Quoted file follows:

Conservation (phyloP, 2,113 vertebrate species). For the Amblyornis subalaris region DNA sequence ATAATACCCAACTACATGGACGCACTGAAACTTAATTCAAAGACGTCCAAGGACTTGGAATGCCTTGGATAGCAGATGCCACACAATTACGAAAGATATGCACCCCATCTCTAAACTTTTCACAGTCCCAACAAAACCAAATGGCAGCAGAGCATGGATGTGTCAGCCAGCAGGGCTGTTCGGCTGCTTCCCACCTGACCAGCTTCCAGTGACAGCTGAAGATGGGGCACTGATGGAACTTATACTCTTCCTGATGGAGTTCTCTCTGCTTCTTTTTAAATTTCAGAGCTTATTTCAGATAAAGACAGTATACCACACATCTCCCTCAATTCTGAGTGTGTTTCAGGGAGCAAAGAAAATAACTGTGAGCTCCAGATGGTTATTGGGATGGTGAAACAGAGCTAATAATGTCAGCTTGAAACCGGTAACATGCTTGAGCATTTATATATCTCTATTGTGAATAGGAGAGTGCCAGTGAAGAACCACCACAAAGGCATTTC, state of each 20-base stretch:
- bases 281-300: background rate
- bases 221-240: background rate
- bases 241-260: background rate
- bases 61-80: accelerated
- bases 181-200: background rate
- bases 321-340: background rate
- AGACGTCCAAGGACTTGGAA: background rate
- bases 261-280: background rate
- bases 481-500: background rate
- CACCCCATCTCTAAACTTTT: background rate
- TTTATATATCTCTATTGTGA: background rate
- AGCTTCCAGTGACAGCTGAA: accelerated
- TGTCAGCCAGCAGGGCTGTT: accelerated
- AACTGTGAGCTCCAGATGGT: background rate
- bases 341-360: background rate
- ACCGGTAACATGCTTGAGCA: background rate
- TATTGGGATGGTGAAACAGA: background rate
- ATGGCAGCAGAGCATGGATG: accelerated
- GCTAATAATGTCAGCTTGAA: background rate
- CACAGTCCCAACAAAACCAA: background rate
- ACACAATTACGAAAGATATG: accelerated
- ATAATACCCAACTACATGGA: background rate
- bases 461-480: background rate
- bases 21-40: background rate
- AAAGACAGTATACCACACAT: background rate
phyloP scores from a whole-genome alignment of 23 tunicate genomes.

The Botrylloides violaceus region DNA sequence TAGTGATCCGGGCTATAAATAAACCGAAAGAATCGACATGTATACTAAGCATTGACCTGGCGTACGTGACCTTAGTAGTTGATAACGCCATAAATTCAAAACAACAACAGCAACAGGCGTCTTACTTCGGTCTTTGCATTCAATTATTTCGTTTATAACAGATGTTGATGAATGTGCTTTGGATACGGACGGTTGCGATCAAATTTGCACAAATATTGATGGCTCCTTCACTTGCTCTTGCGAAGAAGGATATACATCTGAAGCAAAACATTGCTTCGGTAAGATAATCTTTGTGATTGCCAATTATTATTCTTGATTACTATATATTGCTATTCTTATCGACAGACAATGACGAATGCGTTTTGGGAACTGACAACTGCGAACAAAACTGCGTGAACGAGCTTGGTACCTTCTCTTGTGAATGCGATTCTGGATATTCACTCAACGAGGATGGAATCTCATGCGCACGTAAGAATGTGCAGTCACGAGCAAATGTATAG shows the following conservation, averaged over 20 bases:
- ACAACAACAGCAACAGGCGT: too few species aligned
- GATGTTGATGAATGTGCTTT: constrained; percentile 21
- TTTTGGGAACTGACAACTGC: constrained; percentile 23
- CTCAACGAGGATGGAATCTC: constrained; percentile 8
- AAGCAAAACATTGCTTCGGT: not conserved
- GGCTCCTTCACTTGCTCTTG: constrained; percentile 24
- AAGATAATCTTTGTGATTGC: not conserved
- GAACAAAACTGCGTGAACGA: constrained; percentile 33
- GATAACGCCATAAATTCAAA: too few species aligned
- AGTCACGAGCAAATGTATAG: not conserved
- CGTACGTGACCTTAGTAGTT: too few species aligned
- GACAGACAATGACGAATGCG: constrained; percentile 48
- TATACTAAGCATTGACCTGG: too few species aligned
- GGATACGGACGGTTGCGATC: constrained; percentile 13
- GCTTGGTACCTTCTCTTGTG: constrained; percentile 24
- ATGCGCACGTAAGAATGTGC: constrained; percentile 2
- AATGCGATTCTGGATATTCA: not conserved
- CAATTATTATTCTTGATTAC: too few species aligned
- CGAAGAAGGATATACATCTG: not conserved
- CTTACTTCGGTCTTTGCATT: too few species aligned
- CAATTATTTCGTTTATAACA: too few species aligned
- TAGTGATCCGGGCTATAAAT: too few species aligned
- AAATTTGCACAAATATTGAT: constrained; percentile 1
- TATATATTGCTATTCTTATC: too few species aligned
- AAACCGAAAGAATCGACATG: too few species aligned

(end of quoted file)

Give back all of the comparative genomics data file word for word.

Conservation (phyloP, 2,113 vertebrate species). For the Amblyornis subalaris region DNA sequence ATAATACCCAACTACATGGACGCACTGAAACTTAATTCAAAGACGTCCAAGGACTTGGAATGCCTTGGATAGCAGATGCCACACAATTACGAAAGATATGCACCCCATCTCTAAACTTTTCACAGTCCCAACAAAACCAAATGGCAGCAGAGCATGGATGTGTCAGCCAGCAGGGCTGTTCGGCTGCTTCCCACCTGACCAGCTTCCAGTGACAGCTGAAGATGGGGCACTGATGGAACTTATACTCTTCCTGATGGAGTTCTCTCTGCTTCTTTTTAAATTTCAGAGCTTATTTCAGATAAAGACAGTATACCACACATCTCCCTCAATTCTGAGTGTGTTTCAGGGAGCAAAGAAAATAACTGTGAGCTCCAGATGGTTATTGGGATGGTGAAACAGAGCTAATAATGTCAGCTTGAAACCGGTAACATGCTTGAGCATTTATATATCTCTATTGTGAATAGGAGAGTGCCAGTGAAGAACCACCACAAAGGCATTTC, state of each 20-base stretch:
- bases 281-300: background rate
- bases 221-240: background rate
- bases 241-260: background rate
- bases 61-80: accelerated
- bases 181-200: background rate
- bases 321-340: background rate
- AGACGTCCAAGGACTTGGAA: background rate
- bases 261-280: background rate
- bases 481-500: background rate
- CACCCCATCTCTAAACTTTT: background rate
- TTTATATATCTCTATTGTGA: background rate
- AGCTTCCAGTGACAGCTGAA: accelerated
- TGTCAGCCAGCAGGGCTGTT: accelerated
- AACTGTGAGCTCCAGATGGT: background rate
- bases 341-360: background rate
- ACCGGTAACATGCTTGAGCA: background rate
- TATTGGGATGGTGAAACAGA: background rate
- ATGGCAGCAGAGCATGGATG: accelerated
- GCTAATAATGTCAGCTTGAA: background rate
- CACAGTCCCAACAAAACCAA: background rate
- ACACAATTACGAAAGATATG: accelerated
- ATAATACCCAACTACATGGA: background rate
- bases 461-480: background rate
- bases 21-40: background rate
- AAAGACAGTATACCACACAT: background rate
phyloP scores from a whole-genome alignment of 23 tunicate genomes.

The Botrylloides violaceus region DNA sequence TAGTGATCCGGGCTATAAATAAACCGAAAGAATCGACATGTATACTAAGCATTGACCTGGCGTACGTGACCTTAGTAGTTGATAACGCCATAAATTCAAAACAACAACAGCAACAGGCGTCTTACTTCGGTCTTTGCATTCAATTATTTCGTTTATAACAGATGTTGATGAATGTGCTTTGGATACGGACGGTTGCGATCAAATTTGCACAAATATTGATGGCTCCTTCACTTGCTCTTGCGAAGAAGGATATACATCTGAAGCAAAACATTGCTTCGGTAAGATAATCTTTGTGATTGCCAATTATTATTCTTGATTACTATATATTGCTATTCTTATCGACAGACAATGACGAATGCGTTTTGGGAACTGACAACTGCGAACAAAACTGCGTGAACGAGCTTGGTACCTTCTCTTGTGAATGCGATTCTGGATATTCACTCAACGAGGATGGAATCTCATGCGCACGTAAGAATGTGCAGTCACGAGCAAATGTATAG shows the following conservation, averaged over 20 bases:
- ACAACAACAGCAACAGGCGT: too few species aligned
- GATGTTGATGAATGTGCTTT: constrained; percentile 21
- TTTTGGGAACTGACAACTGC: constrained; percentile 23
- CTCAACGAGGATGGAATCTC: constrained; percentile 8
- AAGCAAAACATTGCTTCGGT: not conserved
- GGCTCCTTCACTTGCTCTTG: constrained; percentile 24
- AAGATAATCTTTGTGATTGC: not conserved
- GAACAAAACTGCGTGAACGA: constrained; percentile 33
- GATAACGCCATAAATTCAAA: too few species aligned
- AGTCACGAGCAAATGTATAG: not conserved
- CGTACGTGACCTTAGTAGTT: too few species aligned
- GACAGACAATGACGAATGCG: constrained; percentile 48
- TATACTAAGCATTGACCTGG: too few species aligned
- GGATACGGACGGTTGCGATC: constrained; percentile 13
- GCTTGGTACCTTCTCTTGTG: constrained; percentile 24
- ATGCGCACGTAAGAATGTGC: constrained; percentile 2
- AATGCGATTCTGGATATTCA: not conserved
- CAATTATTATTCTTGATTAC: too few species aligned
- CGAAGAAGGATATACATCTG: not conserved
- CTTACTTCGGTCTTTGCATT: too few species aligned
- CAATTATTTCGTTTATAACA: too few species aligned
- TAGTGATCCGGGCTATAAAT: too few species aligned
- AAATTTGCACAAATATTGAT: constrained; percentile 1
- TATATATTGCTATTCTTATC: too few species aligned
- AAACCGAAAGAATCGACATG: too few species aligned